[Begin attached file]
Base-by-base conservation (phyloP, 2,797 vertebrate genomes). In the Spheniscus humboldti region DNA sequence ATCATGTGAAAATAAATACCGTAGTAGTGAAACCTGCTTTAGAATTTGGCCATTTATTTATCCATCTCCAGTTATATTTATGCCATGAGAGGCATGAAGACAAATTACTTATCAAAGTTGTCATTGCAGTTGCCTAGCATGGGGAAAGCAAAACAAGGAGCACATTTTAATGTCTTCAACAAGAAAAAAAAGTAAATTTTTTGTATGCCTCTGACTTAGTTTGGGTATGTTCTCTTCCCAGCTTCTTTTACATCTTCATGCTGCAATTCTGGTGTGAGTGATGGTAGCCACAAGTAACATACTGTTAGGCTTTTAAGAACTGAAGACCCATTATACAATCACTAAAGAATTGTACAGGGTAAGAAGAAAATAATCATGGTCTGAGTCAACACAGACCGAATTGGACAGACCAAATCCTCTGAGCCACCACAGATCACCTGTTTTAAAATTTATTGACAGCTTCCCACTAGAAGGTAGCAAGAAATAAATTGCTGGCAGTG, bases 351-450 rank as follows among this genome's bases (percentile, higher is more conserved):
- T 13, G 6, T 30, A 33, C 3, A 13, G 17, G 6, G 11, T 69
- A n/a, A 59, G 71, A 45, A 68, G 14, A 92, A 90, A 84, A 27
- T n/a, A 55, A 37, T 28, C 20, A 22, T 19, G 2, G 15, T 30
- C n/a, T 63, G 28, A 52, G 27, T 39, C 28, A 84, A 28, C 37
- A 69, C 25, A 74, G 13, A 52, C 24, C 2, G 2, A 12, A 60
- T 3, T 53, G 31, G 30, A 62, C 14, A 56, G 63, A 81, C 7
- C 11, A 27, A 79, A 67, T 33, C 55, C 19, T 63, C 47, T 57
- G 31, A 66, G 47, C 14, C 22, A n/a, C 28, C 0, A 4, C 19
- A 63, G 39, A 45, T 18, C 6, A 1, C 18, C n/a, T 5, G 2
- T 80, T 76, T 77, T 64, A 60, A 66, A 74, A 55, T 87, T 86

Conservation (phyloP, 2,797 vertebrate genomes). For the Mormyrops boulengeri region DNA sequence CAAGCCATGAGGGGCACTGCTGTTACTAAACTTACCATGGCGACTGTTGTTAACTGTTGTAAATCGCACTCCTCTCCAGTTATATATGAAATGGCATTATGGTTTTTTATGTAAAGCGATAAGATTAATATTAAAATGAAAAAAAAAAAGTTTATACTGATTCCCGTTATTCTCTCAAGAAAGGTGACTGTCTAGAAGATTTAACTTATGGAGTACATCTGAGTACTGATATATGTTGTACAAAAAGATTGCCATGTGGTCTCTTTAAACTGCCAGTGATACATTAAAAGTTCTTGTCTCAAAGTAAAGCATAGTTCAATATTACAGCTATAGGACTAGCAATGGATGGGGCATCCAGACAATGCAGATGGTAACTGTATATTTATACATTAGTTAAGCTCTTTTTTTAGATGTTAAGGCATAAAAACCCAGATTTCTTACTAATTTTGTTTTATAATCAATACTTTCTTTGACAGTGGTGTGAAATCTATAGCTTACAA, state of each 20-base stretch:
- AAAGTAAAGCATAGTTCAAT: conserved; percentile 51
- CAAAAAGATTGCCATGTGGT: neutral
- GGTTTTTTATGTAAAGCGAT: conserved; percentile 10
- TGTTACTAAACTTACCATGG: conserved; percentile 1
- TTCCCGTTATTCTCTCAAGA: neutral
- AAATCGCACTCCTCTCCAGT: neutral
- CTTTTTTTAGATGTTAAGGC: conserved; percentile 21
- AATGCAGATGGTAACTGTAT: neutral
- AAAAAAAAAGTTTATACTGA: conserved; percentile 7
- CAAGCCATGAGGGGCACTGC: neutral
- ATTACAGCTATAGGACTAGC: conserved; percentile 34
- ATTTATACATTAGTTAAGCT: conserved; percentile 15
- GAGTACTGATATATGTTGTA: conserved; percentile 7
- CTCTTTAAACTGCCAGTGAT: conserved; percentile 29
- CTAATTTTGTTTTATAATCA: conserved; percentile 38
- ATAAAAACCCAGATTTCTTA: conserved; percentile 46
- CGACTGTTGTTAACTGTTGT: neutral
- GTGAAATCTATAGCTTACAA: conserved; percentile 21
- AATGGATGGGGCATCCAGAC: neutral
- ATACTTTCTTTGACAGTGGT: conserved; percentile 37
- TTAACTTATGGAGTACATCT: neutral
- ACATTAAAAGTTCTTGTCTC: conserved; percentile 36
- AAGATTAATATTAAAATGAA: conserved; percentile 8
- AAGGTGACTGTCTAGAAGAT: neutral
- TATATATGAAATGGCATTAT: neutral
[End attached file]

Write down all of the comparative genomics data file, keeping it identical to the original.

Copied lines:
Base-by-base conservation (phyloP, 2,797 vertebrate genomes). In the Spheniscus humboldti region DNA sequence ATCATGTGAAAATAAATACCGTAGTAGTGAAACCTGCTTTAGAATTTGGCCATTTATTTATCCATCTCCAGTTATATTTATGCCATGAGAGGCATGAAGACAAATTACTTATCAAAGTTGTCATTGCAGTTGCCTAGCATGGGGAAAGCAAAACAAGGAGCACATTTTAATGTCTTCAACAAGAAAAAAAAGTAAATTTTTTGTATGCCTCTGACTTAGTTTGGGTATGTTCTCTTCCCAGCTTCTTTTACATCTTCATGCTGCAATTCTGGTGTGAGTGATGGTAGCCACAAGTAACATACTGTTAGGCTTTTAAGAACTGAAGACCCATTATACAATCACTAAAGAATTGTACAGGGTAAGAAGAAAATAATCATGGTCTGAGTCAACACAGACCGAATTGGACAGACCAAATCCTCTGAGCCACCACAGATCACCTGTTTTAAAATTTATTGACAGCTTCCCACTAGAAGGTAGCAAGAAATAAATTGCTGGCAGTG, bases 351-450 rank as follows among this genome's bases (percentile, higher is more conserved):
- T 13, G 6, T 30, A 33, C 3, A 13, G 17, G 6, G 11, T 69
- A n/a, A 59, G 71, A 45, A 68, G 14, A 92, A 90, A 84, A 27
- T n/a, A 55, A 37, T 28, C 20, A 22, T 19, G 2, G 15, T 30
- C n/a, T 63, G 28, A 52, G 27, T 39, C 28, A 84, A 28, C 37
- A 69, C 25, A 74, G 13, A 52, C 24, C 2, G 2, A 12, A 60
- T 3, T 53, G 31, G 30, A 62, C 14, A 56, G 63, A 81, C 7
- C 11, A 27, A 79, A 67, T 33, C 55, C 19, T 63, C 47, T 57
- G 31, A 66, G 47, C 14, C 22, A n/a, C 28, C 0, A 4, C 19
- A 63, G 39, A 45, T 18, C 6, A 1, C 18, C n/a, T 5, G 2
- T 80, T 76, T 77, T 64, A 60, A 66, A 74, A 55, T 87, T 86

Conservation (phyloP, 2,797 vertebrate genomes). For the Mormyrops boulengeri region DNA sequence CAAGCCATGAGGGGCACTGCTGTTACTAAACTTACCATGGCGACTGTTGTTAACTGTTGTAAATCGCACTCCTCTCCAGTTATATATGAAATGGCATTATGGTTTTTTATGTAAAGCGATAAGATTAATATTAAAATGAAAAAAAAAAAGTTTATACTGATTCCCGTTATTCTCTCAAGAAAGGTGACTGTCTAGAAGATTTAACTTATGGAGTACATCTGAGTACTGATATATGTTGTACAAAAAGATTGCCATGTGGTCTCTTTAAACTGCCAGTGATACATTAAAAGTTCTTGTCTCAAAGTAAAGCATAGTTCAATATTACAGCTATAGGACTAGCAATGGATGGGGCATCCAGACAATGCAGATGGTAACTGTATATTTATACATTAGTTAAGCTCTTTTTTTAGATGTTAAGGCATAAAAACCCAGATTTCTTACTAATTTTGTTTTATAATCAATACTTTCTTTGACAGTGGTGTGAAATCTATAGCTTACAA, state of each 20-base stretch:
- AAAGTAAAGCATAGTTCAAT: conserved; percentile 51
- CAAAAAGATTGCCATGTGGT: neutral
- GGTTTTTTATGTAAAGCGAT: conserved; percentile 10
- TGTTACTAAACTTACCATGG: conserved; percentile 1
- TTCCCGTTATTCTCTCAAGA: neutral
- AAATCGCACTCCTCTCCAGT: neutral
- CTTTTTTTAGATGTTAAGGC: conserved; percentile 21
- AATGCAGATGGTAACTGTAT: neutral
- AAAAAAAAAGTTTATACTGA: conserved; percentile 7
- CAAGCCATGAGGGGCACTGC: neutral
- ATTACAGCTATAGGACTAGC: conserved; percentile 34
- ATTTATACATTAGTTAAGCT: conserved; percentile 15
- GAGTACTGATATATGTTGTA: conserved; percentile 7
- CTCTTTAAACTGCCAGTGAT: conserved; percentile 29
- CTAATTTTGTTTTATAATCA: conserved; percentile 38
- ATAAAAACCCAGATTTCTTA: conserved; percentile 46
- CGACTGTTGTTAACTGTTGT: neutral
- GTGAAATCTATAGCTTACAA: conserved; percentile 21
- AATGGATGGGGCATCCAGAC: neutral
- ATACTTTCTTTGACAGTGGT: conserved; percentile 37
- TTAACTTATGGAGTACATCT: neutral
- ACATTAAAAGTTCTTGTCTC: conserved; percentile 36
- AAGATTAATATTAAAATGAA: conserved; percentile 8
- AAGGTGACTGTCTAGAAGAT: neutral
- TATATATGAAATGGCATTAT: neutral